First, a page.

This post contains affiliate links. Click here to see what that means!
That being said, we only promote authors, products, and services that we wholeheartedly stand by!
AIP Kitchen tour is a monthly feature where we profile someone who eats AIP and has agreed to share their kitchen setup with the community, in hopes that they can further inspire us to get our kitchens organized and set up for success! We’ve heard reports of people who are able to make AIP work in college dorms and small city apartments to large households with family members who eat otherwise, and everything in between. Through these interviews, we hope to share how they make it happen across a variety of budgets and living situations, and give the community a wealth of inspiration.
Name: Keely Brickley
Location: Cleveland, Ohio, USA
AI Disease: Celiac Disease and Crohn’s Disease
How long have you been eating AIP?
I started AIP in October of 2014 and stayed on the strict elimination phase for six months, until March 2015. From April till about August 2015, I successfully reintroduced egg yolks, ghee, seed spices and green beans. Then in September and October, we had a couple of stressful family events that required last-minute travel. During this time I let some gluten free convenience foods creep back into my diet. Between the stress and not fully following AIP, I started to have symptoms again. So right after Thanksgiving of 2015, I recommitted to AIP and followed the strict elimination phase till the end of January 2016. Since then I have reintroduced a couple of things.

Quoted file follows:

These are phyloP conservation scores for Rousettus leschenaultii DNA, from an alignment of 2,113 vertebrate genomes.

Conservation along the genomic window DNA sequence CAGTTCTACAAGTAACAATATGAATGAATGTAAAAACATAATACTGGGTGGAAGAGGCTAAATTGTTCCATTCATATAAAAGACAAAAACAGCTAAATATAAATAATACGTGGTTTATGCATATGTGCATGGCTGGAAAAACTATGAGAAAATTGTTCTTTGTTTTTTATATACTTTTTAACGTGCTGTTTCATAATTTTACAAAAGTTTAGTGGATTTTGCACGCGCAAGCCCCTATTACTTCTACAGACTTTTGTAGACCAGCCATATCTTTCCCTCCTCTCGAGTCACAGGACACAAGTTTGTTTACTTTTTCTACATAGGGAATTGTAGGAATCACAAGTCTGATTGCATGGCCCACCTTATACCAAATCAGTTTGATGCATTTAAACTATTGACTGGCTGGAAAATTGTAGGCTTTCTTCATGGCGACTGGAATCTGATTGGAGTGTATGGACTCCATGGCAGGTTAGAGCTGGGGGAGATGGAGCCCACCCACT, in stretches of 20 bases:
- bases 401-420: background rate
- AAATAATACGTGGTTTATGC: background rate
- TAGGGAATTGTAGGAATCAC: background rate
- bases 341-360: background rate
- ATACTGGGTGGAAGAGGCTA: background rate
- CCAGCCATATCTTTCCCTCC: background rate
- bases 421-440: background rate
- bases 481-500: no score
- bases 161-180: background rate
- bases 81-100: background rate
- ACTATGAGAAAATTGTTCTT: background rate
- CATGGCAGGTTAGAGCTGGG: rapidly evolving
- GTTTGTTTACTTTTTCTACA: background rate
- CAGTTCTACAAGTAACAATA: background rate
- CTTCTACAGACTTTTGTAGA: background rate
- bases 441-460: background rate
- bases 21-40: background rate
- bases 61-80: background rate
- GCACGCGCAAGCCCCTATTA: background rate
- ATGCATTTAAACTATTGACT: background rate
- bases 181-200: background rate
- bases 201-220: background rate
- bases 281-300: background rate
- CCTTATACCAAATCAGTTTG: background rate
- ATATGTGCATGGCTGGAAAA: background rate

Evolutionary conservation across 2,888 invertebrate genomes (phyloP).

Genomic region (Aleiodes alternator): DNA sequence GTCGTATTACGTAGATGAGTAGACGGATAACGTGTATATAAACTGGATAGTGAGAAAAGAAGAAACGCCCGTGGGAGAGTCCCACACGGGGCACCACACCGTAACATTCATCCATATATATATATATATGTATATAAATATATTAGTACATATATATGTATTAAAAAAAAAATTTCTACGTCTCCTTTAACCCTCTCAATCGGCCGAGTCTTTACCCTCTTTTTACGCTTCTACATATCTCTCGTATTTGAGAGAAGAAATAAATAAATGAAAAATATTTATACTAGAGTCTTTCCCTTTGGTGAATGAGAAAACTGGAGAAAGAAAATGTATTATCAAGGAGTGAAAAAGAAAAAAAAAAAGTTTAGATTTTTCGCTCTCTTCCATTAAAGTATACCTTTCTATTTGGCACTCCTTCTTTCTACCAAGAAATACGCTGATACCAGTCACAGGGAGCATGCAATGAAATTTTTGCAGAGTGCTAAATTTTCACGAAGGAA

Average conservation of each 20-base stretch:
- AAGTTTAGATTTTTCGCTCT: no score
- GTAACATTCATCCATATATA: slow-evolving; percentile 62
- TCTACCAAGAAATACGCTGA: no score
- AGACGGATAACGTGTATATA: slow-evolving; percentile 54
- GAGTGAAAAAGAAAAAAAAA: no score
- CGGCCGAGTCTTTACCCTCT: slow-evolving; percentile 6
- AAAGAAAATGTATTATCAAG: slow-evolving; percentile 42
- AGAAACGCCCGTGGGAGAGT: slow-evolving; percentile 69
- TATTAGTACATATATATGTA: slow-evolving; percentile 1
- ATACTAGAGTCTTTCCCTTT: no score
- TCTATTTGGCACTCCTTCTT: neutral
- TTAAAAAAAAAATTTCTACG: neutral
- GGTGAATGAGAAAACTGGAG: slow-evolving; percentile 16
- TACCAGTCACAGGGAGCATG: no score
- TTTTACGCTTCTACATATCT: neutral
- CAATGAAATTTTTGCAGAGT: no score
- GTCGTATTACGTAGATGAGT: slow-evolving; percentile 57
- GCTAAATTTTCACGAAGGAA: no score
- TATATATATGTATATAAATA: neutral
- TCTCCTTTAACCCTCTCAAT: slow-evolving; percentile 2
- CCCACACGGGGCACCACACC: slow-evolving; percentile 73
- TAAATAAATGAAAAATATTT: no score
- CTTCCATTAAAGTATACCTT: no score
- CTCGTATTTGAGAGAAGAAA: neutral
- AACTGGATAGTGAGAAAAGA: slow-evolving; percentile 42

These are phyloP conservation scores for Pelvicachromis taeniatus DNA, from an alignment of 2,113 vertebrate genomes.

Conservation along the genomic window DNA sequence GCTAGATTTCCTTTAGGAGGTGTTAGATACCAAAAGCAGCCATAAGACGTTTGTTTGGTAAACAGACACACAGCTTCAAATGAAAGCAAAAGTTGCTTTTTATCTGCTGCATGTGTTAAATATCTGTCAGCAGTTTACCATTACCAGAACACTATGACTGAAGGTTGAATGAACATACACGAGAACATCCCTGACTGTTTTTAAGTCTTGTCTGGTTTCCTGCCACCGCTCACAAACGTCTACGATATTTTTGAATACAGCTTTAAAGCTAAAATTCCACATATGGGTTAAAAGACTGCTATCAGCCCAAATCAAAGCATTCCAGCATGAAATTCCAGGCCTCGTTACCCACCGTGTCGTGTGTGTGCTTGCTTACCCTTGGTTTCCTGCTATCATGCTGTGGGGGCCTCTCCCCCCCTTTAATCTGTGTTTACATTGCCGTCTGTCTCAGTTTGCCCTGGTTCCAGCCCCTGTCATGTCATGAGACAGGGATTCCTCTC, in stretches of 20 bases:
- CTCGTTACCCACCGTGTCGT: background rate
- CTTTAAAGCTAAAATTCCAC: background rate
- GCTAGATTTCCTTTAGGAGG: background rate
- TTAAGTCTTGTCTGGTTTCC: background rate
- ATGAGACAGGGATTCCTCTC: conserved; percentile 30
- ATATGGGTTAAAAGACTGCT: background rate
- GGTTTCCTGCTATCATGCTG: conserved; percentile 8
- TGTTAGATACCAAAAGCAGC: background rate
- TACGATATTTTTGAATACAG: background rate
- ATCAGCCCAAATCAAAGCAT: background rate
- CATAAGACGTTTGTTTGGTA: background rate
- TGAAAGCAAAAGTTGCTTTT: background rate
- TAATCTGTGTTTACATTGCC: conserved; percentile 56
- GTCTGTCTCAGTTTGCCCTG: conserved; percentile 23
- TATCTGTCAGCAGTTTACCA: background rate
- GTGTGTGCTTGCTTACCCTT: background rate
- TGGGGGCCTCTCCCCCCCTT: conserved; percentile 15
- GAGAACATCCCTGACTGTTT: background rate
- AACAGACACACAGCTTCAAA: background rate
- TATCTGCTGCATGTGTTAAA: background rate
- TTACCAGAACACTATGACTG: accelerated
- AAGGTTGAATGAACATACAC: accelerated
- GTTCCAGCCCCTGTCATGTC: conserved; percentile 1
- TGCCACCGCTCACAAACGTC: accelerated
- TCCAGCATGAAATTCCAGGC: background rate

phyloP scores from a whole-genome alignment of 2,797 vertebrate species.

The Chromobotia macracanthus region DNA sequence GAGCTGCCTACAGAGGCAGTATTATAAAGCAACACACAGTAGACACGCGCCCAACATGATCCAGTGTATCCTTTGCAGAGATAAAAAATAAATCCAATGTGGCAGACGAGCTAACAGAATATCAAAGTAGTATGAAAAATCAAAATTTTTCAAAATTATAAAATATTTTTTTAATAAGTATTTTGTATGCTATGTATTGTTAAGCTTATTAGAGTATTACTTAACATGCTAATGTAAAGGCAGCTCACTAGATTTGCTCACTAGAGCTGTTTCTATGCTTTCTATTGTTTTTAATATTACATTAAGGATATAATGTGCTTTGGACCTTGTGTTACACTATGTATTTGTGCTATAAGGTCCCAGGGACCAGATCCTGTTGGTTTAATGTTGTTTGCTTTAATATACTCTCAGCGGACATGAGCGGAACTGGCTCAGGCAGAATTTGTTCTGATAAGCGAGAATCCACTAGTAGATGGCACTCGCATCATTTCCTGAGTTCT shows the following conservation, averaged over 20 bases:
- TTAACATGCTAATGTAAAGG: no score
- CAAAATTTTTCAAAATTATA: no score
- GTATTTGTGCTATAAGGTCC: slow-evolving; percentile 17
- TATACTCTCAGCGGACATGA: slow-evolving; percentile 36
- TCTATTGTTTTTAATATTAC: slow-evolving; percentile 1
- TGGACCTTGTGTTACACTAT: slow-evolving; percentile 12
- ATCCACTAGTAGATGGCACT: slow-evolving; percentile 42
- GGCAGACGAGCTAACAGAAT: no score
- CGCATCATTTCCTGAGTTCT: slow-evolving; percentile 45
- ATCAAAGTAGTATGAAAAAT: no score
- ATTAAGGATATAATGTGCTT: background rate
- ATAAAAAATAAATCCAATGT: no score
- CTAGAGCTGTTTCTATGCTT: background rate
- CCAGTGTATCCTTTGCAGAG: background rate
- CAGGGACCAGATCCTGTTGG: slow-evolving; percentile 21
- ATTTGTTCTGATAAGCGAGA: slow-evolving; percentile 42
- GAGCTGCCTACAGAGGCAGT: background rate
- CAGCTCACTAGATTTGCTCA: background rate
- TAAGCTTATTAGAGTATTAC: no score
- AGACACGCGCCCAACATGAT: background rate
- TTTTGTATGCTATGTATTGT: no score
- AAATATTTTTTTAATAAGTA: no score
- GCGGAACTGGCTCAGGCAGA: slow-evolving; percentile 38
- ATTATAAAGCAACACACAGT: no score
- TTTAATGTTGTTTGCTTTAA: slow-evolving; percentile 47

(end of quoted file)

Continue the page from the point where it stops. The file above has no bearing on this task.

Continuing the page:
How has the AIP changed your life?
AIP has changed my life in so many ways. In relation to food and eating AIP has taught me about how to fill my plate with the most nourishing and nutrient dense foods. It taught me how to be more creative in the kitchen and how to feed my kids and family properly. Outside of the kitchen AIP taught me the value of sleep and how to achieve the most restful sleep so my body has time to heal and detox. AIP has also taught me so much about lowering stress levels and to make sure to take time for myself. Taking time for myself has always been hard for me since I have two kids under the age of five.
Have you successfully reintroduced any foods?
Yes, I have reintroduced the following: black pepper, seed spices, green beans, egg yolks, and ghee.
Size of your kitchen:
Approximately 165 square feet
Favorite thing about your kitchen:
I love that my kitchen has lots of natural light, is very open and has tons of storage and counter space.
Least favorite thing about your kitchen:
I wish I my kitchen was configured a little differently so that I could have a center island.
Are there any cheap gadgets or little tools that you have found make AIP easier?
Some small cheap gadgets that I use a lot are a garlic press, a julienne peeler, and a medium-sized scoop that kind of looks like a ice cream scoop to make meatballs. Also, an old infomercial gadget called an onion chopper. It’s a manual veggie chopper that I use to cut up onions, carrots, celery, and peppers when I don’t feel like pulling out my food processor and want a small uniform chop or dice.
What is the biggest thing that changed in your kitchen setup when you adopted the AIP?
We have two small kids so we try to only make one grocery trip a week. We also buy a lot of food in bulk when it’s available or on sale. Therefore, we found that our kitchen refrigerator and freezer were not big enough to hold all of our food. Our solution was to buy a larger stand up refrigerator and freezer for our kitchen and moved the old one to the garage. That is about all that changed because our family had switched over to a Paleo/ Real food way of eating about three years ago so our big kitchen overhaul had already happened.
If someone was just starting to invest in some useful but more expensive kitchen tools, which one would you tell them to buy first?